Discard wood and metal studs, scattered nails and screws, sawdust, wire sheathing, dried blobs of mastic now adhered to the floor, broken tiles, triangle-shaped remnants of everything, food wrappers, cigarette butts, knock out rings from electrical boxes, pieces of gypsum board, and a lot of drywall dust. Didn’t your mother ever tell you to clean your room?
Managing waste on a job site is an important process because it affects the efficiency, economics and health/safety of a project. It makes better sense to clean up as you go, as opposed to having a massive, expensive effort at the end. A clean, presentable job site comes down to culture, which is led by the contractor and by ESPA as your construction administrator.
A clean job site preserves the environment and lowers costs. Pallets can be sent back. Cardboard, paper, metal and wood can all be recycled. Diverting waste reduces fees associated with waste placement in landfills. In some cases companies will reduce building material cost if they can recycle material from a job site.
A clean job site creates happy neighbors. Keeping debris, dust, noise and trash to a minimum reduces complaints around the job site. Remember, these neighbors will draw conclusions about your firm! They could be tomorrow’s clients.
A clean jobsite is healthier for employees. Contractors and subs should expect a clean, healthy environment in which to work. Let’s reduce pollution and injury on the job by keeping the site clean as we go.
A clean jobsite is safer for everyone. Disposing of potentially dangerous materials (nails, screws, discarded ductwork, broken glass, etc.) immediately will keep visitors to the site safe, reducing our liability and risk.
A clean job site creates happy clients. Customers want to see their dreams come to life, and they will be on the job site at least periodically. This is such an easy way to impress the people who are paying the bills.
A clean jobsite translates into a more positive aftermath. While the job might wrap up on a positive note, a flat tire from an errant nail, or a broken lawn mower from strapping left on the ground will put a sour taste in a client’s mouth really quickly!
Advice is worth what you pay for it, unless CPN shows up. If that happens, the free advice you’ll get can change everything.
I am a member of the Construction Professionals Network, a NC-based group of… you guessed it, construction professionals. CPN represents all facets of our trade, from construction law, construction management, design, construction, and project development to finance and dispute resolution.
In 2006, the CPN Institute was started to expand its mission of service. The Institute is now incorporated as a non-profit corporation, focusing on research, education and community outreach. What started as a genuinely worthwhile idea has now become (1) certainly the most interesting part of our monthly meetings, and (2) a serious competition among members to get on The Bus. The Bus, full of really intelligent construction professionals, is traveling North Carolina dispensing free, valuable information to towns that really need it.
Welcome to Maysville, North Carolina… home to around 1,000 souls, nestled halfway between New Bern and Jacksonville. Small rural towns have many challenges today, some construction-related, which is why we’re here. CPN members spent a couple days meeting with local officials on matters like economic development, design, construction and solid strategies to better utilize existing buildings. Rural NC towns have old schools, empty stores, struggling downtowns and tight budgets. Our mission is to help them step back from their situation and consider the possibilities.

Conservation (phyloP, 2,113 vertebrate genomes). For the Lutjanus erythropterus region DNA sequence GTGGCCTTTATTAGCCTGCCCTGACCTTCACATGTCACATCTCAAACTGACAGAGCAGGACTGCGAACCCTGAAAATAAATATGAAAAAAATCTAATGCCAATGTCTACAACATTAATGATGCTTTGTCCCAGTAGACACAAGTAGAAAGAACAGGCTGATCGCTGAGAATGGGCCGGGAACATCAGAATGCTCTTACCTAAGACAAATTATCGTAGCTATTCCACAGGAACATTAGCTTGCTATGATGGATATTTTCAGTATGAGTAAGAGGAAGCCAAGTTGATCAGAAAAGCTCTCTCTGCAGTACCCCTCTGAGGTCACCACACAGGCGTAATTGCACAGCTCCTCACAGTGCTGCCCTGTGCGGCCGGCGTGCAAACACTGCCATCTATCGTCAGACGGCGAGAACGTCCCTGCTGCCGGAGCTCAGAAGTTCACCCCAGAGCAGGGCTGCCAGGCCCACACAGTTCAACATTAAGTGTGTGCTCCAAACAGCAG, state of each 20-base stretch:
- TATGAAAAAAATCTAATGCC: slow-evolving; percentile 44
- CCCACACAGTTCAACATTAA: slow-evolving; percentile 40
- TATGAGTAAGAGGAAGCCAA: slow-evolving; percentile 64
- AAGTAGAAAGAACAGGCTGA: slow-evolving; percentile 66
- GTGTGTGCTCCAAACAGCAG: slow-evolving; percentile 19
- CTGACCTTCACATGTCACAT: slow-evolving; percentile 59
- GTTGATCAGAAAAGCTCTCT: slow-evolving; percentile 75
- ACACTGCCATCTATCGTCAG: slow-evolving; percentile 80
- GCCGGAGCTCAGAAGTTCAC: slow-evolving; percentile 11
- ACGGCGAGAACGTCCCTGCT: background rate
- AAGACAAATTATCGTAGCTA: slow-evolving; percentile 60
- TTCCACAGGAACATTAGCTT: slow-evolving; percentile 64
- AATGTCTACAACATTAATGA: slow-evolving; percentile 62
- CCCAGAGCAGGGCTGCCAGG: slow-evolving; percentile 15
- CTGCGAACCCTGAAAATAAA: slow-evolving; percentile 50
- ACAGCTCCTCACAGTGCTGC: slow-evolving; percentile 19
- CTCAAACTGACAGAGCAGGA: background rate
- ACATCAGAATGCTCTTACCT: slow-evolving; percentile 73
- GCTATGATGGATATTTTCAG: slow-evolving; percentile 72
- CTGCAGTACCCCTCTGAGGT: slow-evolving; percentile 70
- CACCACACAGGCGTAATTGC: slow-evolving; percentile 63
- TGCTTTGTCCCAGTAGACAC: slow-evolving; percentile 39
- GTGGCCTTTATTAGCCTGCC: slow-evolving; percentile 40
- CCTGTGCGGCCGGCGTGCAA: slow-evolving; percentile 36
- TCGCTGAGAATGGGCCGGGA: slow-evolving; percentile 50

So, you may be wondering, what do you do with an abandoned Dollar General store? Maysville is about to find out.
Simply defined, the architecture profession involves the design of buildings, open areas, communities, and environments, while achieving an aesthetic effect. With the exception of uninhabited natural regions, people experience architecture constantly, which is why what we do is so important. It is not enough however, to simply creating strong designs. Success in this profession requires aptitude in other areas as well!
We are stewards of the environment. Today’s designs aren’t deemed successful if they don’t incorporate environmentally responsible features such as energy efficiency, the use of sustainable materials in design and the preservation of exterior green space. To make things more challenging, the costs associated with environmentally-responsible design are often in opposition to a client’s budgetary concerns.
We are referees in client versus public interest contests. While a client is paying for a design which will meet corporate needs, the design will affect other people. Employees, customers and local citizens will all experience the design in some sense, so the client must be satisfied in a manner which is respectful to others outside the organization.
We are problem solvers, and wrong-righters. In communities with older buildings, we understand modifications made over the years can limit the use of the building. We fix what has broken, beautify the ugly, and try to make the best of bad situations we didn’t create. Needs change, people change and architecture changes in response.
We are clairvoyant to the expectations of future generations. Not only are we meeting the needs of today’s clients, we are expected to do this in a way that transcends the present time. Designs must last– structurally, of course, but also environmentally and aesthetically. Working with today’s circumstances, we must design for today and tomorrow.
While our end goal is an appealing architectural design, the journey to its achievement is almost always circuitous.